Sandra has been at QRB for a few years and truly believes she's in the ideal job. Not only has she always loved to spend her free time reading, now she can talk to others about books and authors she can't forget. You may know her from one of her many book club presentations. As a former long time educator, this comes naturally!
This debut novel from a twenty-six year old woman is a sweeping work that spans 300 years of history in Ghana and the United States. The main characters are half sisters, Effia and Esi, born into different tribes in Ghana. While one is married off to a white man and lives a life of luxury and then tribal upheaval, the other is imprisoned and shipped off to America as a slave. The novel follows their ancestral lines through the present day, describing the memory of captivity.
As we hear daily accounts of the refugee crisis in Europe, B. A. Shapiro’s novel, The Muralist, takes us back to a time when the United States may have blocked visas to those who were trying to escape Hitler’s Nazi regime. You’ll be intrigued by the mystery of what happened to fictional abstract expressionist painter, Alizée Benoit, friend to Jackson Pollock, Mark Rothko, and others who were part of the group of artists painting murals for the WPA in the days prior to World War II. This combination of art and world history creates an exciting and provocative story.
A tragedy unfolds and is described through the voice of a troubled teen whose parents are missing and presumed dead. Hearing that her dad may be responsible for the disaster, Emily Shepard takes off and goes into hiding to face life on her own as best she can. Resilience cannot be sustained however so dangerous choices are made. This poignant tale could have happened anywhere in the world, and because of the author's great words, I found myself drawn to the story with empathy for Emily.
Once again, Nancy Horan delves into the life of an artist and his muse, this time with Robert Louis Stevenson and his younger, independent, American wife, Fanny Van de Grift Osbourne. Unlike the book, Loving Frank, Horan writes of a marriage with devotion and love between Robert and Fanny. While putting her own creativity to the side, Fanny was crucial to Stevenson's writing success though ill health, continuous relocations and lack of funds were a major hinderance. After reading this, you'll be thankful for antibiotics.
Even before the official publication date, The Lowland, with its ambitious epic scope, was shortlisted for the Man Booker Prize. The story of twin brothers born in India before the Partition is centered around the radical activist politics of one brother and how his activities devastate his family across four generations from Calcutta to Rhode Island. This is a most masterful tale with great depth and clarity.
Americanah is the story of a strong-willed Nigerian woman who comes to America for an education. While here, she endures near destitution before graduating, falling in love and creating a successful blog about living as a non-African black American. Adichie is a Nigerian woman who has lived in America, so she is able to candidly and humorously examine blackness and race in both this country and Nigeria. She writes honestly about the ugly as well as the beautiful side of both nations. You will marvel at her words.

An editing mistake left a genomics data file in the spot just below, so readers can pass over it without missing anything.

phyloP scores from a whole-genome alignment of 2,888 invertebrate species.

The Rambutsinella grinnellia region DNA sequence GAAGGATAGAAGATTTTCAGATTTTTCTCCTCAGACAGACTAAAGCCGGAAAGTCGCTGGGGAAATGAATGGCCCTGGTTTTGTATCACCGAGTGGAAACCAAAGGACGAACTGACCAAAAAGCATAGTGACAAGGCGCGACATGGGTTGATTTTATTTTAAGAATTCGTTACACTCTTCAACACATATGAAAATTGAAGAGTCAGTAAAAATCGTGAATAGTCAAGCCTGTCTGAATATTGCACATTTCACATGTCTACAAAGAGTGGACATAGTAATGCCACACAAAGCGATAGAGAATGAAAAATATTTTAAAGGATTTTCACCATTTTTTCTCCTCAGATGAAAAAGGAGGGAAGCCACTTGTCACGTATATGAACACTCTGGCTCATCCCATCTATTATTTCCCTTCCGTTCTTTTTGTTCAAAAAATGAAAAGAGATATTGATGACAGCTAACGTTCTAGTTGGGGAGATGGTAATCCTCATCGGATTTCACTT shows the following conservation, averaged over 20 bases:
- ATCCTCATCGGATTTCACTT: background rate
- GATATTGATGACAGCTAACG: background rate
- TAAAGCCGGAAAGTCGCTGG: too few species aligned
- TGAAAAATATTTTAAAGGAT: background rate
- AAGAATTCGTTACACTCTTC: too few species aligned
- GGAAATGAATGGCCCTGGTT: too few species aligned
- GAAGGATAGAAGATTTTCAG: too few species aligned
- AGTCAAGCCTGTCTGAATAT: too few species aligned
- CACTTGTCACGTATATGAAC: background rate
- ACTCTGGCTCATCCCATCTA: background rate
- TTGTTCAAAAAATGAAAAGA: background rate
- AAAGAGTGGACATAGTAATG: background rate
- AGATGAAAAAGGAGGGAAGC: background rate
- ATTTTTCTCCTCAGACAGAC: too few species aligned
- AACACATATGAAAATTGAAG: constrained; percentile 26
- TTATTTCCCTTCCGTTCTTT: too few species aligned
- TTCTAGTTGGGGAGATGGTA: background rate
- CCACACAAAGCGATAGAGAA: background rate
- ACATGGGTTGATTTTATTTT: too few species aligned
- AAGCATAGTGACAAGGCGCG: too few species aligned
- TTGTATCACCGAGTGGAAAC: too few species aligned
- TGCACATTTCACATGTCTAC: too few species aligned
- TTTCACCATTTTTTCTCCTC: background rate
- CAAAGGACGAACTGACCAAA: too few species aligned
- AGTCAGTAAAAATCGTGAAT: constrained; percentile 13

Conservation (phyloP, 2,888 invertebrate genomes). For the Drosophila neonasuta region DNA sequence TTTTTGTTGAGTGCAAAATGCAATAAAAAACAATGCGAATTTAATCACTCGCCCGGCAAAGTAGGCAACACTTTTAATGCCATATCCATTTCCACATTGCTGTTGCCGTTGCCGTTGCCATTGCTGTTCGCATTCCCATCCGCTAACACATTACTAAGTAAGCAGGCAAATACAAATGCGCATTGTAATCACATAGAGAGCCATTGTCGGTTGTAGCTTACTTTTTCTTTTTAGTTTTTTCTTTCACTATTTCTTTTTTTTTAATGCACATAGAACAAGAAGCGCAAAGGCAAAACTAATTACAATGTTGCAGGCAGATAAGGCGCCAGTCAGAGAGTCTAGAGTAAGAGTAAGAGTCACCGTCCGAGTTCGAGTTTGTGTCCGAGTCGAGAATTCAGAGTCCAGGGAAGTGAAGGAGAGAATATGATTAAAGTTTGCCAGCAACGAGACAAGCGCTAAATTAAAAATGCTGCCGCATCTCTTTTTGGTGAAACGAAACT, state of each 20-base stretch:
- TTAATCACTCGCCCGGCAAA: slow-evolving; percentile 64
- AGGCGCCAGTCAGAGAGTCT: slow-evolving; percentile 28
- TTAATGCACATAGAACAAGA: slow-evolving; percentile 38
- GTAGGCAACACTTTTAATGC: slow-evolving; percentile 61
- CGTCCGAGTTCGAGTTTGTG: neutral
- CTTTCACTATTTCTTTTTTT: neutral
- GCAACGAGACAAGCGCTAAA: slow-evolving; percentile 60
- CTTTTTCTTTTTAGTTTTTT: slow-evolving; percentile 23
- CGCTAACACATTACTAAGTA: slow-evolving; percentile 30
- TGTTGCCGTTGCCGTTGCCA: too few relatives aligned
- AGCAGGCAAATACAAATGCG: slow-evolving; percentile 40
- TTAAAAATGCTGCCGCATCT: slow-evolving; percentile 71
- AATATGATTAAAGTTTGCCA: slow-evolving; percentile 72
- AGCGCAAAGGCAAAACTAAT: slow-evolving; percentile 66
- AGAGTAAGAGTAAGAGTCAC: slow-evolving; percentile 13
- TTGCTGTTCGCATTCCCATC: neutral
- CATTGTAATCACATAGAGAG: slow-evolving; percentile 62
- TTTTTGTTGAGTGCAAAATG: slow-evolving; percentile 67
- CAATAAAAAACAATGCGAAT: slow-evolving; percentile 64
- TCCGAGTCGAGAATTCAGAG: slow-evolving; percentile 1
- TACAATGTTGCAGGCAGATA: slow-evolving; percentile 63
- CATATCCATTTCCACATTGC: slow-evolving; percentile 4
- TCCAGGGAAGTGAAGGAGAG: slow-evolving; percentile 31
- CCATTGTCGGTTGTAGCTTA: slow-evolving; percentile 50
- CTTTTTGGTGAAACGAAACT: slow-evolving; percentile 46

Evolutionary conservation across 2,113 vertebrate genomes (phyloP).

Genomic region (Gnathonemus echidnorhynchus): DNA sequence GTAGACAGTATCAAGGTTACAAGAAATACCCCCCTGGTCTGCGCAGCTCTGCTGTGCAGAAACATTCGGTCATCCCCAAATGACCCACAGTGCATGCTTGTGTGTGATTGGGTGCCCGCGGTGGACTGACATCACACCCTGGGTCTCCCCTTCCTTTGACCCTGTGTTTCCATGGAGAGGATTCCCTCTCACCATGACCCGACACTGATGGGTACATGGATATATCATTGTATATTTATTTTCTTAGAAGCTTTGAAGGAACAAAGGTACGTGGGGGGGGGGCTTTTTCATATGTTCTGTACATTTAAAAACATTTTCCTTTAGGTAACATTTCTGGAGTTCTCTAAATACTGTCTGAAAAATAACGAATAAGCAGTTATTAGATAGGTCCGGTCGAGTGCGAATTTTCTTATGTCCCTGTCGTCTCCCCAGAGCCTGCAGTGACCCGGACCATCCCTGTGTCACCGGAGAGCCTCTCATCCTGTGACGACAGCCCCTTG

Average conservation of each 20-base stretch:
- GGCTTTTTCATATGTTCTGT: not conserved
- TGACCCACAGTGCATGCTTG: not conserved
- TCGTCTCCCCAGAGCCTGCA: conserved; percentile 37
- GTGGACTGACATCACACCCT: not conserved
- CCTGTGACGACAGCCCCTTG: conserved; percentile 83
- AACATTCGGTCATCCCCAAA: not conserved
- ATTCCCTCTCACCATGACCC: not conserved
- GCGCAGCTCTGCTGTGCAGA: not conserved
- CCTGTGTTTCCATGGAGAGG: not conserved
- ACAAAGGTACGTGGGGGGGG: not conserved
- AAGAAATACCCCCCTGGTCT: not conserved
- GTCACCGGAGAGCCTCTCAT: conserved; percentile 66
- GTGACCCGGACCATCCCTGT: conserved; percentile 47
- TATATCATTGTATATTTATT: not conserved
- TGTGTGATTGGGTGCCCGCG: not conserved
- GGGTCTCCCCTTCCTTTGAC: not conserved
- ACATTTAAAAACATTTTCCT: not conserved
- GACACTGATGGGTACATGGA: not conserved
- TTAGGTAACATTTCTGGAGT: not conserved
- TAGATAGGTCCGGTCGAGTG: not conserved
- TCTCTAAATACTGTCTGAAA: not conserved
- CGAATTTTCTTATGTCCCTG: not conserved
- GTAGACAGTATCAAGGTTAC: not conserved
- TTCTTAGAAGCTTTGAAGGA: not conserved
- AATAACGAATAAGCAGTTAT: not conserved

In pre-Civil War days, a 21-year-old daughter of a wealthy Georgia plantation owner marries a man twice her age and leaves with him to take up his life as a missionary in Africa. A Different Sun describes the social and spiritual awakening of this young woman as well as the lonely and hard life she leads. I was mesmerized by her story as well as the portrait of the beauty of the continent and its native people.
Elizabeth Strouts's stories and novels are always strong with deep detail and plot. The Burgess Boys is no exception as this is a story of a dysfunctional family and the ethnic differences in a small Maine town that is intertwined with the drama of a very bad juvenile prank. Both love and hatred within the family and community are what help begin to heal wounds that could occur in any family or town.
Even though the story of two journeys from the Dominican Republic to Haiti is filled with accounts of illegal border crossings, bad or no roads, rivers to ford, situations to negotiate and the horrors of the earthquake, I read it with sheer joy. Haiti is the poorest country in the world and we all need to try and understand how its people survive. This true story will take you beyond what is presented in the media to where you will believe there can be a future for this beautiful country.
Using a cast list that helps a reader keep track of the many characters, I was engrossed with this tale of two smart Italian girls growing up in the 1950s in a remote area of Naples, Italy. Shaped by poverty, violence and a patriarchal society, these best friends endure a complex friendship that describes a way of life perhaps long gone but not necessarily missed. As it's the first of a trilogy, I will look forward to following this story that began with a present day disappearance of one of these two.